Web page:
Vaccinations against the swine flu will be available by late October and health officials predict an upswing in cases as school sessions begin, it was announced Wednesday.
Since the H1N1 virus, commonly known as swine flu, first surfaced in Los Angeles county, 157 people have been hospitalized and 25 have died from it, said Dr. Jonathan Fielding, the county's director of public health.
Nearly everyone who died suffered from underlying medical problems, Fielding said.
The swine flu vaccine will require two shots over a three-week period, Fielding said. He also urged doctors and health agencies to contact the health department to sign up as distributors of the vaccine.
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Fielding said schools would likely not be primary distribution locations.
"We would expect some increase (in cases of the virus) starting when school starts," Fielding said.
Vaccines for normal seasonal flu will become available within the next month, the doctor said.
Groups of people especially sensitive to the swine flu virus include pregnant women, those under the age of 24 and health care workers, Fielding said Wednesday.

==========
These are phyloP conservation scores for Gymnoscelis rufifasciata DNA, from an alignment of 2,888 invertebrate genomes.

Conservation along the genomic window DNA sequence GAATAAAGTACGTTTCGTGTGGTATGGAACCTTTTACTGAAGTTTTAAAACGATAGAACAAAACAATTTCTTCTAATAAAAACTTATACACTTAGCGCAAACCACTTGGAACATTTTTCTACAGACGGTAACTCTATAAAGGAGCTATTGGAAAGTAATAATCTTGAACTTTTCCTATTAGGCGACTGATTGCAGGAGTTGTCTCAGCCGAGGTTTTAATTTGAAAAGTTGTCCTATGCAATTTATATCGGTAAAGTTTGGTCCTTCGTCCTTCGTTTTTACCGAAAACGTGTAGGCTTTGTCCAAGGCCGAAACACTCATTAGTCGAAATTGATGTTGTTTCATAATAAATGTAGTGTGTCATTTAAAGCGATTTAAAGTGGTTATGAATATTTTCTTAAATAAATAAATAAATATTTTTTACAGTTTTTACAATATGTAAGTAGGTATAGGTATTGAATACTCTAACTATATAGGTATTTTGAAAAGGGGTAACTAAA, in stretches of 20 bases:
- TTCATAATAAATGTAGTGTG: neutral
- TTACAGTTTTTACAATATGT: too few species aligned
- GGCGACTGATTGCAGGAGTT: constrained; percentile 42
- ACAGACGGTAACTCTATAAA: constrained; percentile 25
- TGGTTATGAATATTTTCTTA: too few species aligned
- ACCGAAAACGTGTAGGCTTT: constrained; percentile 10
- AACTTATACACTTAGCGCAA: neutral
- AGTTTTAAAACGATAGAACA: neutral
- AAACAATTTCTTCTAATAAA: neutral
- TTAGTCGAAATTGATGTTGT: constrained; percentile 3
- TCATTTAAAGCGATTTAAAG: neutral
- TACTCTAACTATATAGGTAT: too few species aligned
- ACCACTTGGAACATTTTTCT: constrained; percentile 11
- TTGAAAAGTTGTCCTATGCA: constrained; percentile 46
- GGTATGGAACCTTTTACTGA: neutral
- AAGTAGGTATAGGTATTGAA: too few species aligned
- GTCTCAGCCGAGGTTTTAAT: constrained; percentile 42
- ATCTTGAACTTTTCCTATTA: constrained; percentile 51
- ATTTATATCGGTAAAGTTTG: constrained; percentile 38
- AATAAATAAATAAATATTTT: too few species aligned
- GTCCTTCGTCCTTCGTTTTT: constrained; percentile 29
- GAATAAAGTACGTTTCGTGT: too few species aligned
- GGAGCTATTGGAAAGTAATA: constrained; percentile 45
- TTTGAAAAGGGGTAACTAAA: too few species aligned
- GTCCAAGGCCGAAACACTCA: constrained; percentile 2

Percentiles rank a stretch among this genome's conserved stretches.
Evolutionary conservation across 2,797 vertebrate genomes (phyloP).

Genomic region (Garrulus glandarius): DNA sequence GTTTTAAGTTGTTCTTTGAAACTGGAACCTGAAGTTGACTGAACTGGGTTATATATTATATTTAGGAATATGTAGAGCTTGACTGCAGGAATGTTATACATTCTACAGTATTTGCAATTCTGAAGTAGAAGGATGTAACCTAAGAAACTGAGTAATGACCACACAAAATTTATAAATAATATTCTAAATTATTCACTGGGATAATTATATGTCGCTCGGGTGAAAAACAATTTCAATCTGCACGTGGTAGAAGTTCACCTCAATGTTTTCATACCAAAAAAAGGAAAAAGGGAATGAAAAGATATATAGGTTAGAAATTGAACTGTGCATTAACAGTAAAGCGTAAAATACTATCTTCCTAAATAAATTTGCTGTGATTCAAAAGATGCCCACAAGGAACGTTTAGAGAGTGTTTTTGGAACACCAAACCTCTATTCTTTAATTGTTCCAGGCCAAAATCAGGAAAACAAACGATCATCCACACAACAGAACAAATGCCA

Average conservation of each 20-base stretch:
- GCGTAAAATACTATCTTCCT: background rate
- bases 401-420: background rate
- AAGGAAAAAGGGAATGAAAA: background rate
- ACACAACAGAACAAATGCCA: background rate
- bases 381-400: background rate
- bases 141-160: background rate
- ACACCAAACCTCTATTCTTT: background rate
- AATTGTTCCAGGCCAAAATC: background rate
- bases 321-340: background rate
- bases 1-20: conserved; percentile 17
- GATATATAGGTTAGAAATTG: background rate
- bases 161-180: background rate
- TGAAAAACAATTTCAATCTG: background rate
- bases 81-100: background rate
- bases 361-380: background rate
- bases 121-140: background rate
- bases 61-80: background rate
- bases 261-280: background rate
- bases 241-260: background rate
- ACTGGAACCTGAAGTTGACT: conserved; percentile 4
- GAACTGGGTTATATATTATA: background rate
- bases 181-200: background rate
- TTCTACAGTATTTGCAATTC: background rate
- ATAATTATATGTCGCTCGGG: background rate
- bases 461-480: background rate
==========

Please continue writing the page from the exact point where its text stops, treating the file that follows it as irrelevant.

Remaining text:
Fielding advised members of that group -- which he said represented about half the population of the county -- to get vaccinated.
"The best way to prevent flu is to be immunized," he said.
Fielding said seniors are typically less susceptible to the swine flu virus, due to various immunities built up over the years, Fielding said.
The doctor said that, while it was not possible to predict how widespread the virus may become, "it is roughly no more severe at this point as seasonal flu (is) in terms of overall impact."
Fielding also urged members of the public to stay home from work or school if they have flu-like symptoms such as fever, cough, sore throat, body aches, headaches, chills and fatigue.
To avoid getting or spreading the bug, he suggested keeping clean hands, covering your mouth when you cough and avoiding close contact with those known to be infected.
Federal officials Wednesday called on businesses to help manage swine flu this fall by encouraging vulnerable employees to get vaccinated and urging employees with flu symptoms to stay home.
Unlike a seasonal flu, the swine flu has not lessened during the summer months. More than 1 million Americans have been infected so far, health officials said.